Dermot Reeve has called on players to 'walk' in an attempt to improve the spirit of cricket. Warwickshire's former double championship winning captain was concerned at the demeanour of both teams in the recent Test series between India and Australia and believes the time has come for captains of international sides to come together and agree a code of conduct.
The International Cricket Council is discussing another trial of the referral system utilised in last season's Friends Provident Trophy. It could mean that teams in next summer's Test series between England and South Africa will have a limited number of opportunities to refer contentious decisions to the television umpire.
Yet Reeve, who has lived and coached in England, New Zealand and Australia, believes that more honesty from the players is the key to improving the spirit and the tattered reputation of the game.
"I don't think I've seen a game in the last 20 years that was played in the right spirit," Reeve wrote in his column in Spin magazine. "I know I didn't play in the right spirit and it's a cause of some regret. It's not that I regret things I said on the pitch only once did I lose my rag and say something I regret but I very rarely 'walked' and, in retrospect, I wish I had.
"We have all accepted the way the game was developing and concluded it was too hard to do anything about it. We are all responsible.
"We heard before the series that Australia and India were going to play 'tough' cricket but 'in the right spirit'. But that 'spirit' seemed to come and go. Ricky Ponting expects to be trusted by the umpires when he claims a catch but doesn't 'walk' when he edges the ball. How does that make sense? And, after surviving a huge edge, he had the gall to show his bat to the umpire when he was later given out leg-before.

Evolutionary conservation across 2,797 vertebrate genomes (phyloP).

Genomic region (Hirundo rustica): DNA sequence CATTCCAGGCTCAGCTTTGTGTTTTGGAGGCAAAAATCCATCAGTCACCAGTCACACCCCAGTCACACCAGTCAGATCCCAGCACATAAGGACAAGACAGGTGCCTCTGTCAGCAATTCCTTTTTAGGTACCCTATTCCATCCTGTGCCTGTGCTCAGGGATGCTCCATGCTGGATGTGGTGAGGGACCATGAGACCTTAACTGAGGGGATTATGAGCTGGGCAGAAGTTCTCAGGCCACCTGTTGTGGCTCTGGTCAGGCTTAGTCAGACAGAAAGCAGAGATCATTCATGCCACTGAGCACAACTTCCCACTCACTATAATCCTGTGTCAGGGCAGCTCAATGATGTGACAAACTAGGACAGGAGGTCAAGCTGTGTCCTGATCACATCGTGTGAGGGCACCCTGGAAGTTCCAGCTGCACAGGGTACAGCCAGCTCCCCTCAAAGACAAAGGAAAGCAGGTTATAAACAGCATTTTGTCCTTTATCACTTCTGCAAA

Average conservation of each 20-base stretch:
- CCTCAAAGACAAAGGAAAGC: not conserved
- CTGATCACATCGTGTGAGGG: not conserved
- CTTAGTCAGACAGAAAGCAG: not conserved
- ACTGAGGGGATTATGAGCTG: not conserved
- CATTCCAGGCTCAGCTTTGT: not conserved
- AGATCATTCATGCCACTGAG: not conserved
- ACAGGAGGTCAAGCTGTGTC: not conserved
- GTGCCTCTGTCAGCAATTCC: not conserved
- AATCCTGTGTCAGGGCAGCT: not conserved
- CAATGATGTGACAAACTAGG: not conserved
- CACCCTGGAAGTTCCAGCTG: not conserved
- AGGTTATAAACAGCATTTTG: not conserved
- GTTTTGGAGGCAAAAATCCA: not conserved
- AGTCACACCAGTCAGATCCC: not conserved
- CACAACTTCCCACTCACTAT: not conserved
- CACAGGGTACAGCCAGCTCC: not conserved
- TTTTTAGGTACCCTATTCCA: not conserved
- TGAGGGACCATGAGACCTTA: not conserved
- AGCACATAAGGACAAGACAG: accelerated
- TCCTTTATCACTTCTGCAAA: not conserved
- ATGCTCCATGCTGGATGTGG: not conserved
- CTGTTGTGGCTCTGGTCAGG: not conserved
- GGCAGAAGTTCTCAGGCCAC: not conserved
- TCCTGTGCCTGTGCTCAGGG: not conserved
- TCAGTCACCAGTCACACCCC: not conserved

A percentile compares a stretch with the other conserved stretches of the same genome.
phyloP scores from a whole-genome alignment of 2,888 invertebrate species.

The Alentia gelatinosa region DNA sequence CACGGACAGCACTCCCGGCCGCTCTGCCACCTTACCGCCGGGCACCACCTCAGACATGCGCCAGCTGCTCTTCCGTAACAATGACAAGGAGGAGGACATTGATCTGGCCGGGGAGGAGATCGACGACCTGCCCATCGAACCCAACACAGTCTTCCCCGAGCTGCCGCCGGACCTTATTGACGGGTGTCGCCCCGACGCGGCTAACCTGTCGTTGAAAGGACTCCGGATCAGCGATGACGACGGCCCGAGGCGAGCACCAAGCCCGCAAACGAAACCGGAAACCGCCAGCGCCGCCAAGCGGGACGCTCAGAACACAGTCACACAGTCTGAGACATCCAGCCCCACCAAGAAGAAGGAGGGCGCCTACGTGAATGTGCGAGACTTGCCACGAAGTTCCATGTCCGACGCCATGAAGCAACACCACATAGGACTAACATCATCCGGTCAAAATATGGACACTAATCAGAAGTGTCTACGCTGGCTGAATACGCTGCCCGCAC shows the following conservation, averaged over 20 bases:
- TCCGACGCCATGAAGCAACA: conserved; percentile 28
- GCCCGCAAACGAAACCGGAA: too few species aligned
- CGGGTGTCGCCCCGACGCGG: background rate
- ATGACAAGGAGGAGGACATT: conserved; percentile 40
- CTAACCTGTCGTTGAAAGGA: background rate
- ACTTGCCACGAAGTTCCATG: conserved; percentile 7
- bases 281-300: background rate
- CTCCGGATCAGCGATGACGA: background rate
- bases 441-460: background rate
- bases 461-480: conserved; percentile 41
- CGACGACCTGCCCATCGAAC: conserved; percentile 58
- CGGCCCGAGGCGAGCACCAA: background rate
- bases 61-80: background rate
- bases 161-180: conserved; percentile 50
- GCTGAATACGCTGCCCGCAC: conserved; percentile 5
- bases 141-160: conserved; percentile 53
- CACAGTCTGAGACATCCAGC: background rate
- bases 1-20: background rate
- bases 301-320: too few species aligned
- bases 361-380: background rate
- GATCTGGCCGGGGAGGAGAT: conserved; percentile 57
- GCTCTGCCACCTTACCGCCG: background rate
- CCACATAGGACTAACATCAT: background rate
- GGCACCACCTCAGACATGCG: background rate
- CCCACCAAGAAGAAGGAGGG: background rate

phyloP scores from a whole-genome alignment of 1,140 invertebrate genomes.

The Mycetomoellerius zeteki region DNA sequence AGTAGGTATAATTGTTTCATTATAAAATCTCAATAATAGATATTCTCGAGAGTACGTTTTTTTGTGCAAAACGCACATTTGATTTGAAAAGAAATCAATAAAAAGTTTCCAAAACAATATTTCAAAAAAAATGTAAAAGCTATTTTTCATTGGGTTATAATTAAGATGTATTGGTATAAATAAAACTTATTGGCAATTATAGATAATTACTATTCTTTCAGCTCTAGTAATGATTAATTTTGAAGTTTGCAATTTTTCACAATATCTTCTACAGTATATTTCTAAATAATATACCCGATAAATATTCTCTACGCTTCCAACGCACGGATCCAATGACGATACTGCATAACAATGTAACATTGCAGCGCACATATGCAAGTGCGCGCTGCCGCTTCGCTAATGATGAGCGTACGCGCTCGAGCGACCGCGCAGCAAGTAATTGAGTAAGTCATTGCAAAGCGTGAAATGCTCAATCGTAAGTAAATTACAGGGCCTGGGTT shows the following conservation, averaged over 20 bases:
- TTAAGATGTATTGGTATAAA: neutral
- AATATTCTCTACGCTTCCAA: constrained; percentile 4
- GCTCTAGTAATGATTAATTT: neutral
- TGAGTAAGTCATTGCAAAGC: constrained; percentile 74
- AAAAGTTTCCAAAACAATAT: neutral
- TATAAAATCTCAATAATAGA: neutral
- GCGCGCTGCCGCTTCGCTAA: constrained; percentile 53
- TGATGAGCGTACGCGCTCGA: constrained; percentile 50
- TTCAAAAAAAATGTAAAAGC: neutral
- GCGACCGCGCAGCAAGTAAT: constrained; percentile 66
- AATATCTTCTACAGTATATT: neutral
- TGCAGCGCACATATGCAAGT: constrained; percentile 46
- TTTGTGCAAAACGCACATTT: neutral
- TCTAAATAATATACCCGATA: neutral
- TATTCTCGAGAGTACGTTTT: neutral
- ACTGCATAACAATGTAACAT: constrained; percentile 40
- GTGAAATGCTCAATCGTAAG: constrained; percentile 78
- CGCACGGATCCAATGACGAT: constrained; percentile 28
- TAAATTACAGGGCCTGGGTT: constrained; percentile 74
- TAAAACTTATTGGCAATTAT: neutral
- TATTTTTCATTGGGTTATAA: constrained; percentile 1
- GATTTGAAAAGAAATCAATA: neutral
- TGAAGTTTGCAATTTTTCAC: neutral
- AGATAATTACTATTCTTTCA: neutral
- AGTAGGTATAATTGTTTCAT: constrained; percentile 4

"With such an inconsistent approach to honesty, how can the umpires trust the players?
"Part of me really feels for Ponting. He's simply a product of the Australian system in which he was brought up. Kids in Australia are coached to play 'tough' cricket. It is instilled into them at a young age that they should not 'walk' and you see young players caught at cover suggesting it was a bump ball.
"There's a 'win at all cost' mentality which, I believe, stems back to Ian Chappell's period as captain of the Australian team. Now there's a public backlash and people seem to be saying that it' time for a change.
"It all comes down to 'walking.' Let's be clear: if a player edges one and doesn't walk then they are cheating. And if they appeal when they know it's not out they're cheating too.
"If players are serious about improving the spirit of the game, they must 'walk'. I know that's easier said than done. I know that the line between success and failure can be very small.
"I understand that guys are playing for their spot in the side. They might also be playing for their jobs. It's no exaggeration to say their mortgages could be on the line.
"So what's the solution? I think the international captains should get together and agree that players will walk.
"They should agree that if the 'snickometer' shows that a batsman has edged one and not 'walked' then they will be fined or dropped. Bowlers are already fined for 'over-appealing' so why can't the same apply to batsmen?
"If all the captains agree and ensure that the policy is followed, we could clear up the game in months.
"Then that phrase 'spirit of cricket' could really mean something."